Also, she's not a faker… she starts as one, but she just doesn't know what she really feels at the end. Peeta not knowing she was kind of faking at the beginning gets upset and that's what "ruins" the "happy ending" for them.

    Still most of what goes on in Katniss's mind is known to the reader because she's the narrator of the book (in present tense too!)… I really can't imagine how they did that in the movie. I'm curious.

  5. Spoilers within

    My gripe with the movie was small as well. I loved the movie overall but the idea that this oppressive government would let the games stream completely live is a little absurd. Put that on an hour or two tape delay to edit out things like the three finger salute that Katniss throws back for the benefit of Rue's district. I'd have cut that out and made her care less about Rue's death when the outer districts see it, that practically inspired their revolt.

    otherwise I thought it was fantastic.

    • I don't understand the gripe. That's exactly what happened in the book, isn't it? At the very least, the salute made it into the video feed, so even if it WAS on a delay they certainly didn't stop people from seeing it.

      • I haven't yet read the book, though I have started it. It wouldn't make sense either way. Obviously they have editors, they can't show all the tributes doing all the things at once. If I were in charge just before they show her doing that salute I would have edited the feed that gets on tv to show some other tribute doing something. She walks away,then turns back to camera. Cut from her walking away. My point is that if you want control you don't want to show interdistrict unity which was what that showed. "Yes, she died, but it's a pity, she's still important to me." That was the flaw in the system. SO I suppose it's isn't a gripe with the movie so much as with the way their government does what it is trying to do. IF they want to retain control you don't give that much hope. Just a little bit.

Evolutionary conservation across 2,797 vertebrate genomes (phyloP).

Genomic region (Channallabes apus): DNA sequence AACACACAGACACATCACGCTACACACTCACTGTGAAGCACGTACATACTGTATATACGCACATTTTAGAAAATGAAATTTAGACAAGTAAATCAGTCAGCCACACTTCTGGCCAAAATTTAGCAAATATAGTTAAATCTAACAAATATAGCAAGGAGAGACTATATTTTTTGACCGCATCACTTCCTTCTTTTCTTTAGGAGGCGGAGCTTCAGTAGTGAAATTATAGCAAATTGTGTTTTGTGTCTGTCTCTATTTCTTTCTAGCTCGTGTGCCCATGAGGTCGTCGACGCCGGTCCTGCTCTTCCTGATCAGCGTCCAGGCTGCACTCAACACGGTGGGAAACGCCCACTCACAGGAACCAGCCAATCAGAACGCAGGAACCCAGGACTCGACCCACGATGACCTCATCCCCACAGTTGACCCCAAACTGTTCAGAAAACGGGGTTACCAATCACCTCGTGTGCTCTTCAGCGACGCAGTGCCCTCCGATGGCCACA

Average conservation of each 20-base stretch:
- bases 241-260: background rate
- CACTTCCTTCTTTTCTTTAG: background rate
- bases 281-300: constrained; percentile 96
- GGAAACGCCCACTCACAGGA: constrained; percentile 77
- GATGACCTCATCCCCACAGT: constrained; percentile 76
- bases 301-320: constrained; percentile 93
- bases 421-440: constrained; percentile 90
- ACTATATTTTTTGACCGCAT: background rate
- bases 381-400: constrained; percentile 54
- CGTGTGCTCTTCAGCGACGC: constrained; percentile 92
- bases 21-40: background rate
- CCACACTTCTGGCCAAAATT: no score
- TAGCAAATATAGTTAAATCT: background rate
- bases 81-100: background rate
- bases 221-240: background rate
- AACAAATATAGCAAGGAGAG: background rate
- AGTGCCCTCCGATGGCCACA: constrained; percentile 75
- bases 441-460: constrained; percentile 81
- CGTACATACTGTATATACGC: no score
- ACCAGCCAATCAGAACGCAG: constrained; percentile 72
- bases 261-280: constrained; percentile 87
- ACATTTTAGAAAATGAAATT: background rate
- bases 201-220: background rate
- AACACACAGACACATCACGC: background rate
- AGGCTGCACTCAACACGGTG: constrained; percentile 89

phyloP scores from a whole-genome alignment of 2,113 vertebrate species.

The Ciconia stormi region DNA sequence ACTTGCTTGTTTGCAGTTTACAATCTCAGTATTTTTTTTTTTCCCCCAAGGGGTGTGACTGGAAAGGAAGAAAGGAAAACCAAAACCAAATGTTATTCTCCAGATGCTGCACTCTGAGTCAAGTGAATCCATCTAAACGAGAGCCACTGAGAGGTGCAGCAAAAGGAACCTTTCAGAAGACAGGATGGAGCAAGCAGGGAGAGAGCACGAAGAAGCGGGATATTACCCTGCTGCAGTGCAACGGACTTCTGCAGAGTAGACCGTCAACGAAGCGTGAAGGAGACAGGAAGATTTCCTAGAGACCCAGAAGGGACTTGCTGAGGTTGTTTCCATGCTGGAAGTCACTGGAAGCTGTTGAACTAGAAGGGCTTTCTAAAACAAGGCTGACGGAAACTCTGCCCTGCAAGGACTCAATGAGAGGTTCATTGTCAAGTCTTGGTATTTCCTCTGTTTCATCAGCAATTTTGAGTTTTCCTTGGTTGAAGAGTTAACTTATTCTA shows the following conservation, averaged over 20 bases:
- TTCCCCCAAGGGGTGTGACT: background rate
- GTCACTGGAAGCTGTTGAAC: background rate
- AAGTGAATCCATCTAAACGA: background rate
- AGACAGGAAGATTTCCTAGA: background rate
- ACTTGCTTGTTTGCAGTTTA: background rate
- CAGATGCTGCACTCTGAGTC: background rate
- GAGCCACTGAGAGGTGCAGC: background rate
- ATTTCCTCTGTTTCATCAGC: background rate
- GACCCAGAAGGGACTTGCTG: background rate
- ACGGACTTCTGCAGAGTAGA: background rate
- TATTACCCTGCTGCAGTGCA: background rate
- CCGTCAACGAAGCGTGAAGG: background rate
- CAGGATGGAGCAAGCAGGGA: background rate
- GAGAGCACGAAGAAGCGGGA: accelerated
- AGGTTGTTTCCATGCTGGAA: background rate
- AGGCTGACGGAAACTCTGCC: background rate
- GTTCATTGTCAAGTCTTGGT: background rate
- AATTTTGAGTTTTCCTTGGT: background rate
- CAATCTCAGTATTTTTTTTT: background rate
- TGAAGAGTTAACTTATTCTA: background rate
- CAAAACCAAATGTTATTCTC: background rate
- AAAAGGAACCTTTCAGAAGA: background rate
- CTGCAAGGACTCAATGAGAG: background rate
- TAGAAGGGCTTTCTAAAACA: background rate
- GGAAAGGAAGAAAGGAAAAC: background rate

• Yeah I'm with you on that. I totally agree that it doesn't make sense in either the book or the film. If anything, the book makes less sense, *because* we know they edit it. Maybe the people in the Capitol didn't realize what that salute meant? Perhaps they thought it was an insult of some sort? I'm trying to remember if they showed her arranging flowers on the body. I'm pretty sure that part, at least, was cut out of the broadcast, wasn't it?

          Either way, not the best job by the oppressive government.

        • SPOILERS

          In the book there are hovercraft that come to pick up the bodies. Every pickup of a body is automatically televised, so Katniss figures that her goodbye, the song, and the three-finger salute might get cut, but that they have to show Rue's body when the hovercraft comes to dispose of it. Katniss knows that Rue covered in flowers will be automatically televised and that the people of District 11 will know she did it for Rue.

          • Which is, again, a reason for a tape delay. It would give them time to quickly pick up the flowers and such, re-approach the body and pick her up without the flowers

  6. Spoilers (maybe?)

    I haven't seen the movie, but in the book, Katniss is a surprisingly well drawn character, considering 16 year old girls are most often given the emotional range of teaspoons, that range being sad, sadder and shoes (teaspoons are the most depressed of all cutlery). She is very conflicted about her feelings for Peeta, and the book does a pretty excellent job of showing that without being schmaltzy.

    Also, Katniss and Peeta are fairly well fed by Panem standards because she is an excellent hunter and poacher and he is the son of a baker.